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Eye Position Key for Putting Success

One of the main ingredients to a successful putt is proper alignment. Your feet must be aligned properly, your hands and clubface need to be aligned properly, and your eyes also need to be properly aligned. Proper eye setup is a key fundamental in your aim.

I know of two different "schools of thought" when it comes to eye alignment and putting. One, which I believe most golfers concentrate on, is to keep your eyes positioned directly above the ball in your stance. Keeping your eyes directly over the ball promotes a "straight line" approach, that is everything is on the exact same straight line from your eyes to the ball to your clubface, backwards and forwards. Keeping your eyes aligned over the ball will promote a straight back-and-forth swing, and should help most golfers follow through straight to their intended target.

The other eye alignment technique I've heard of is where you set up your eyes inside of the ball. So that if you look straight down, you would actually be focusing on a spot an inch or two on the ground closer to your body. This creates a swing that is more of an arch. As you take your backswing, the club is pulled into your body. On your forward swing the clubface moves away from your body and after contact with the ball, it moves again towards your body. The result is a circular sort of swing. The object is to make sure you make contact with the ball when the clubface is at the farthest point away from your body which is the "top of the arc". This is where the clubface will be perfectly aligned with your target.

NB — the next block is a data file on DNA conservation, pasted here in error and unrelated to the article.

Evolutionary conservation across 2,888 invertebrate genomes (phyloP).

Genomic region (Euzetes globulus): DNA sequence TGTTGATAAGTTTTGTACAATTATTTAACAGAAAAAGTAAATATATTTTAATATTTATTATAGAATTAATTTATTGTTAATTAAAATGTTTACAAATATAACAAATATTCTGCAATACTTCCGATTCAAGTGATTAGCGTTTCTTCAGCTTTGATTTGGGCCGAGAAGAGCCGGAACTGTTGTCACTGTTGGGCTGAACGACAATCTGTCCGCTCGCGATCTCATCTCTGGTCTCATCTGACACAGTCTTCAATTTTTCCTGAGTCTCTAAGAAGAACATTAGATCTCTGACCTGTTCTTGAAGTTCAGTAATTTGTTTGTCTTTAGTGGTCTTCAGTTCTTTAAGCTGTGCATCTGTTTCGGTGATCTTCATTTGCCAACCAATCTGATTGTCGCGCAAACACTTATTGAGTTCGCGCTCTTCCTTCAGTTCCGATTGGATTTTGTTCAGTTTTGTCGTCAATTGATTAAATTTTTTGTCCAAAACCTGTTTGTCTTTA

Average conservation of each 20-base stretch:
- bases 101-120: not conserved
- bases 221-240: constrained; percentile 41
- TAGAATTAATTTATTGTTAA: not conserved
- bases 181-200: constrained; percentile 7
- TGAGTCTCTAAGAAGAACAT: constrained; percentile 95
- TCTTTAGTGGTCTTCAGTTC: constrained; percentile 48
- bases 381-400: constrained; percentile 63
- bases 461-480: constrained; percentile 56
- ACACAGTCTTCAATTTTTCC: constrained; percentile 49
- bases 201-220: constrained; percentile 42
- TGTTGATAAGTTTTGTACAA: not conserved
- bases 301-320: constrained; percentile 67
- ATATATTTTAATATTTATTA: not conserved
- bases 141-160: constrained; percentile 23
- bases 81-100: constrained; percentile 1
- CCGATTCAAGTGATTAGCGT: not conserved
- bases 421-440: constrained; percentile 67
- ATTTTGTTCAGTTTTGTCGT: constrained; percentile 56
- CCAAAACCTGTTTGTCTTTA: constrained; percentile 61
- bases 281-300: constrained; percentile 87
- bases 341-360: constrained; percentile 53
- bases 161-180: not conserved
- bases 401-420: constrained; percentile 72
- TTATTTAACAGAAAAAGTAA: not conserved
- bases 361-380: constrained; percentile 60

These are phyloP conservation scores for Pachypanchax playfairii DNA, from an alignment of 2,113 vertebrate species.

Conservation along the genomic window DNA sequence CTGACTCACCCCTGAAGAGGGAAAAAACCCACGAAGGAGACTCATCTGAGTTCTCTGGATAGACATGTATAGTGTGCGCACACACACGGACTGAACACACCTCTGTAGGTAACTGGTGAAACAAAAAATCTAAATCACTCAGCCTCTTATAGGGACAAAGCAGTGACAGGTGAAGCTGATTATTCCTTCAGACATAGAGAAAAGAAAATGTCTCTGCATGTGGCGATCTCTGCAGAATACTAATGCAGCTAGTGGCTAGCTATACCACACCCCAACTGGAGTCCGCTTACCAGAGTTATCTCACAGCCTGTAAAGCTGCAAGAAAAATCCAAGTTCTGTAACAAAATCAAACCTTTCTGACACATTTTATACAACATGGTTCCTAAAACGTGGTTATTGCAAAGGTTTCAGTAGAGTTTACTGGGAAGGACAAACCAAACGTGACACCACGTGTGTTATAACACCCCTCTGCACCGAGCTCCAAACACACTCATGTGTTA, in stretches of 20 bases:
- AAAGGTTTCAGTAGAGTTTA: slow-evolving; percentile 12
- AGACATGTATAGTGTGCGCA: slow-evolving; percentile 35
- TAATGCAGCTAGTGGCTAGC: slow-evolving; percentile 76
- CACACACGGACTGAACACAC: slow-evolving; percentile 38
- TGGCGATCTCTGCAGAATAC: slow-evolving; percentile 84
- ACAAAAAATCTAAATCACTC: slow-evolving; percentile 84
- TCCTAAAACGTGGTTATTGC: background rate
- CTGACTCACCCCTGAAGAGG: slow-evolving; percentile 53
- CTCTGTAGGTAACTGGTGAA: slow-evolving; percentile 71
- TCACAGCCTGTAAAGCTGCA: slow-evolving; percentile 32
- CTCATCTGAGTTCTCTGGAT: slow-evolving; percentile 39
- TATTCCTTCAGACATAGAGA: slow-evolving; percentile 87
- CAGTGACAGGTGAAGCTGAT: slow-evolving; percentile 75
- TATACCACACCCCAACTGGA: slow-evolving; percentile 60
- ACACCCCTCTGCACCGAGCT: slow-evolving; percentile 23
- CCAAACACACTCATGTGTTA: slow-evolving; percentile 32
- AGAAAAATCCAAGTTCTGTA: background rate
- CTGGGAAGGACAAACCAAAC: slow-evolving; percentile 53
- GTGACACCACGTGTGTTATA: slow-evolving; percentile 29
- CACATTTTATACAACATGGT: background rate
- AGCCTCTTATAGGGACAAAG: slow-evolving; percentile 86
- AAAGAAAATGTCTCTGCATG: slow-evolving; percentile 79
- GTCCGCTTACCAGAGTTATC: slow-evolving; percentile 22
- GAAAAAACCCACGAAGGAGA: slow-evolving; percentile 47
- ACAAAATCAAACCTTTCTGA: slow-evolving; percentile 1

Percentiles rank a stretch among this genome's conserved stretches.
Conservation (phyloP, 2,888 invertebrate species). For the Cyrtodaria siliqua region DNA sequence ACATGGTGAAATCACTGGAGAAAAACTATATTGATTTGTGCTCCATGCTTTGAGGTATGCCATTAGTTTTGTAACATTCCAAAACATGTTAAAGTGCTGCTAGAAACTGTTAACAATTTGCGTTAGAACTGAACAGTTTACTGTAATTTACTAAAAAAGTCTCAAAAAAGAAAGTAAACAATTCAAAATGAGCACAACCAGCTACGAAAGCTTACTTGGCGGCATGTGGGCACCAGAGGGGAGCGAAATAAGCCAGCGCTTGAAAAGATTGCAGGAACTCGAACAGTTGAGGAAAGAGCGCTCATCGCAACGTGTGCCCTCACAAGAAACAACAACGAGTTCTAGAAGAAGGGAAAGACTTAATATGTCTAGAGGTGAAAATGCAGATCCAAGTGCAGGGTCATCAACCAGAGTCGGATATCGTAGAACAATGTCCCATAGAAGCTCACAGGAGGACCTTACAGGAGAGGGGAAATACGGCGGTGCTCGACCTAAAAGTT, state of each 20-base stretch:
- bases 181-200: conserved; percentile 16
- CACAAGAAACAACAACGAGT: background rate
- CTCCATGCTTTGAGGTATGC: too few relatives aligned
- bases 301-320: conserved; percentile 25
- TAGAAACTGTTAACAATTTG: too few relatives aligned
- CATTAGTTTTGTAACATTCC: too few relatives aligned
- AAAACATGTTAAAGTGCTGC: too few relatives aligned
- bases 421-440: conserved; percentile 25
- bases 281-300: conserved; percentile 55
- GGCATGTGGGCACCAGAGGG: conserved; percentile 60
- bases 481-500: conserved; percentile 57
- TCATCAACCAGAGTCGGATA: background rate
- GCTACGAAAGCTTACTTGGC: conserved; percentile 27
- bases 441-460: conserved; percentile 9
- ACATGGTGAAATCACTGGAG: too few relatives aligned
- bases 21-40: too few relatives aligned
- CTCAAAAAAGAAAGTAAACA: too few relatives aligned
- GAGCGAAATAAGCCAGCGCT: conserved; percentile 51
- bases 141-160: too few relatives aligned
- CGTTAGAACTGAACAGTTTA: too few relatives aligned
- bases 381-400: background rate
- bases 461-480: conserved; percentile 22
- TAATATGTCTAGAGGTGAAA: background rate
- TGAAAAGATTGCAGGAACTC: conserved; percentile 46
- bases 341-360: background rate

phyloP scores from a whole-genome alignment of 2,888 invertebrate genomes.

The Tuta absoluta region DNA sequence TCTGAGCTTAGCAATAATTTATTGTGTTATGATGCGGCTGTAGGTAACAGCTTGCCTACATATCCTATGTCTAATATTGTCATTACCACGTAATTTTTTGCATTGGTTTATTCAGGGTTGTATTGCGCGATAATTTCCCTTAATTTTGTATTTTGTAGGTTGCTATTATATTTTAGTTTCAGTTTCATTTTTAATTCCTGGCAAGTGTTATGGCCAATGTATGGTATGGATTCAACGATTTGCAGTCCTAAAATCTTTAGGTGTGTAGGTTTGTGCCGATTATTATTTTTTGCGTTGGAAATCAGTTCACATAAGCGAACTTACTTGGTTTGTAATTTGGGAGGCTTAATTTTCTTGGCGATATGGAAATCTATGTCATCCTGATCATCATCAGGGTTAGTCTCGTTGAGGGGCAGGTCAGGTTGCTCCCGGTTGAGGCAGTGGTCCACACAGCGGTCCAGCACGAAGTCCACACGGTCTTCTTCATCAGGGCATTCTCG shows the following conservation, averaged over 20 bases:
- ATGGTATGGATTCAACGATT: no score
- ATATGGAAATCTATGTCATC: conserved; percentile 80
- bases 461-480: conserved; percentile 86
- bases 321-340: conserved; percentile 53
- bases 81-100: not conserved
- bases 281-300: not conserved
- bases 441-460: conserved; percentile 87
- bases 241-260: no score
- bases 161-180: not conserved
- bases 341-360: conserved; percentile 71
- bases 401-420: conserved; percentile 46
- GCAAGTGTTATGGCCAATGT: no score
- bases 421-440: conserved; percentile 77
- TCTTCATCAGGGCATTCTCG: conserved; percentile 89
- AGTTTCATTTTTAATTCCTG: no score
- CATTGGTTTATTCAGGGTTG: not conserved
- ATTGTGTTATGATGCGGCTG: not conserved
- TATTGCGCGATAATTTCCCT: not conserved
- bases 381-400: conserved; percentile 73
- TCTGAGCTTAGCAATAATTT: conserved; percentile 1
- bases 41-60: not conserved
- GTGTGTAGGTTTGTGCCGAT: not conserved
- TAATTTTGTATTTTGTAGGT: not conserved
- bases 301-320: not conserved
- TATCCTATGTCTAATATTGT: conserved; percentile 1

A putter with a centered shaft is probably best used in the first scenario above. The shafts on these putters are connected somewhere in the center on the top of the putter clubhead. "Hocky stick" like putters, where the shaft is connected to the end of the clubhead, are probably best suited for the arced swing.

The trap many golfers need watch out for is when you are trying for the straight line approach, but are not lined up properly! What ends up happening is that you think your eyes are aligned directly over the ball, however they are on the inside of the ball. So, in order to prevent an arced swing, you unknowingly are "pushing" the club away from your body on your backswing in order to maintain a straight swing path. The frustrating result is a ball that never seems to go straight.

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